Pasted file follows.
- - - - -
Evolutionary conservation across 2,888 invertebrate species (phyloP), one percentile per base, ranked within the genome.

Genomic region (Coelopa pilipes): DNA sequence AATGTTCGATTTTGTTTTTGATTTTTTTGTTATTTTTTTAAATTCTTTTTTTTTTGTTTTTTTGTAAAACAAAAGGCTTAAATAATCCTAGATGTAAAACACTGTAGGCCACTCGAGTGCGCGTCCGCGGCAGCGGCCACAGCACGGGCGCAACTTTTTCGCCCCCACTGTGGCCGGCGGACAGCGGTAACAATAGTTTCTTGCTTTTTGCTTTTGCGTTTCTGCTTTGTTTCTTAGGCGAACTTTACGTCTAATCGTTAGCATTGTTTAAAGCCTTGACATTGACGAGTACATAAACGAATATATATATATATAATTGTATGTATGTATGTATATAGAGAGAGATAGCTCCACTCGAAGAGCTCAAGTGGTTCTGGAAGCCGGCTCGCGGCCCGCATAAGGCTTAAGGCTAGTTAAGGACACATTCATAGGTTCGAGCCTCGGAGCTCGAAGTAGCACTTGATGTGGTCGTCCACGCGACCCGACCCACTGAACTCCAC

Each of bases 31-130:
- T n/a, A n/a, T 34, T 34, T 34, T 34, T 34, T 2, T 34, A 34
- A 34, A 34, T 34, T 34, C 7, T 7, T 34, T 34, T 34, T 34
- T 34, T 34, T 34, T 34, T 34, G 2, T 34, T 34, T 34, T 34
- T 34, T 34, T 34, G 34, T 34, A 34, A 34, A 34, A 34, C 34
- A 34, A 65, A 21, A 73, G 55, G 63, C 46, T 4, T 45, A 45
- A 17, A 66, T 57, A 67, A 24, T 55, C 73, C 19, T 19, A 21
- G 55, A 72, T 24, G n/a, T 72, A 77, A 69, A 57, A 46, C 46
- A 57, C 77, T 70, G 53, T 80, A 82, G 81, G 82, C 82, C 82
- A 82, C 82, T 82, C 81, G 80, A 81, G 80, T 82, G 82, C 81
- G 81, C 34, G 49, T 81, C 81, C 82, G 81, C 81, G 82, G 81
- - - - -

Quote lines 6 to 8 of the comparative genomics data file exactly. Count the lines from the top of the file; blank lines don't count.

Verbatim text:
- T 34, T 34, T 34, T 34, T 34, G 2, T 34, T 34, T 34, T 34
- T 34, T 34, T 34, G 34, T 34, A 34, A 34, A 34, A 34, C 34
- A 34, A 65, A 21, A 73, G 55, G 63, C 46, T 4, T 45, A 45